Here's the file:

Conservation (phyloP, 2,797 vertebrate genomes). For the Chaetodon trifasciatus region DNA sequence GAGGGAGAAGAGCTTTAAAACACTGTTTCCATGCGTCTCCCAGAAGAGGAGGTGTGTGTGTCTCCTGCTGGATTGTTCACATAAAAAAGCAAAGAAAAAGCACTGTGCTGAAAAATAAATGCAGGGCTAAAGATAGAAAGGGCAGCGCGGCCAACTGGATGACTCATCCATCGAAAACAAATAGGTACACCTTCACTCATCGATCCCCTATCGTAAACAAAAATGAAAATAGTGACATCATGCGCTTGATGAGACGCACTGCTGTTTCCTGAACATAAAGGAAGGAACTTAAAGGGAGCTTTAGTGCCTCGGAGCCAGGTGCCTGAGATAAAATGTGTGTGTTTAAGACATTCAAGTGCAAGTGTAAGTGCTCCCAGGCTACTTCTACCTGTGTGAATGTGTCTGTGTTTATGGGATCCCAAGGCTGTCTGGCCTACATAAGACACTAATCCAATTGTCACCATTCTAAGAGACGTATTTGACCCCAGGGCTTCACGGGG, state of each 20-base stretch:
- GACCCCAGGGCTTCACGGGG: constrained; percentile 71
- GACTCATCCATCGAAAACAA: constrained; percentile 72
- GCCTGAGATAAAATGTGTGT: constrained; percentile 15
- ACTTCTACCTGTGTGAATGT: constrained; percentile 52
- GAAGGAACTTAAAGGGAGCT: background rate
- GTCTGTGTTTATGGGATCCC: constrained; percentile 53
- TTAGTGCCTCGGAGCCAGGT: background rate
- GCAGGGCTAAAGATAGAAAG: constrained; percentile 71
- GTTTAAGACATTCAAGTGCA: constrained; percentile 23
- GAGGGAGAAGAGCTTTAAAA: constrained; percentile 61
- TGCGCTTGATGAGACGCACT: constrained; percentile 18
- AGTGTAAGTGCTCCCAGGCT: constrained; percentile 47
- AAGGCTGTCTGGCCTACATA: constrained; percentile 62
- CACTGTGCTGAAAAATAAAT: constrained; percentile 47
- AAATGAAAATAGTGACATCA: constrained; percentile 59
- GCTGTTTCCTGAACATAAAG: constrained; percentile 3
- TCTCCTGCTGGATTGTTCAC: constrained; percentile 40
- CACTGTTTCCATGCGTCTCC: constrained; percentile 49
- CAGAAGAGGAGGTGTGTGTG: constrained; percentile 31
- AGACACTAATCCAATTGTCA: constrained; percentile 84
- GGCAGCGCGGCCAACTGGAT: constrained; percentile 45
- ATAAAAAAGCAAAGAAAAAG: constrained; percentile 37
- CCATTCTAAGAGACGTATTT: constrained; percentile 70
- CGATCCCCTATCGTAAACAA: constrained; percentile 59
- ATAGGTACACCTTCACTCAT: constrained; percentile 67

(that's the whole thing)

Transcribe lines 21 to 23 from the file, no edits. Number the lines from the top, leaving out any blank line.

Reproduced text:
- AGACACTAATCCAATTGTCA: constrained; percentile 84
- GGCAGCGCGGCCAACTGGAT: constrained; percentile 45
- ATAAAAAAGCAAAGAAAAAG: constrained; percentile 37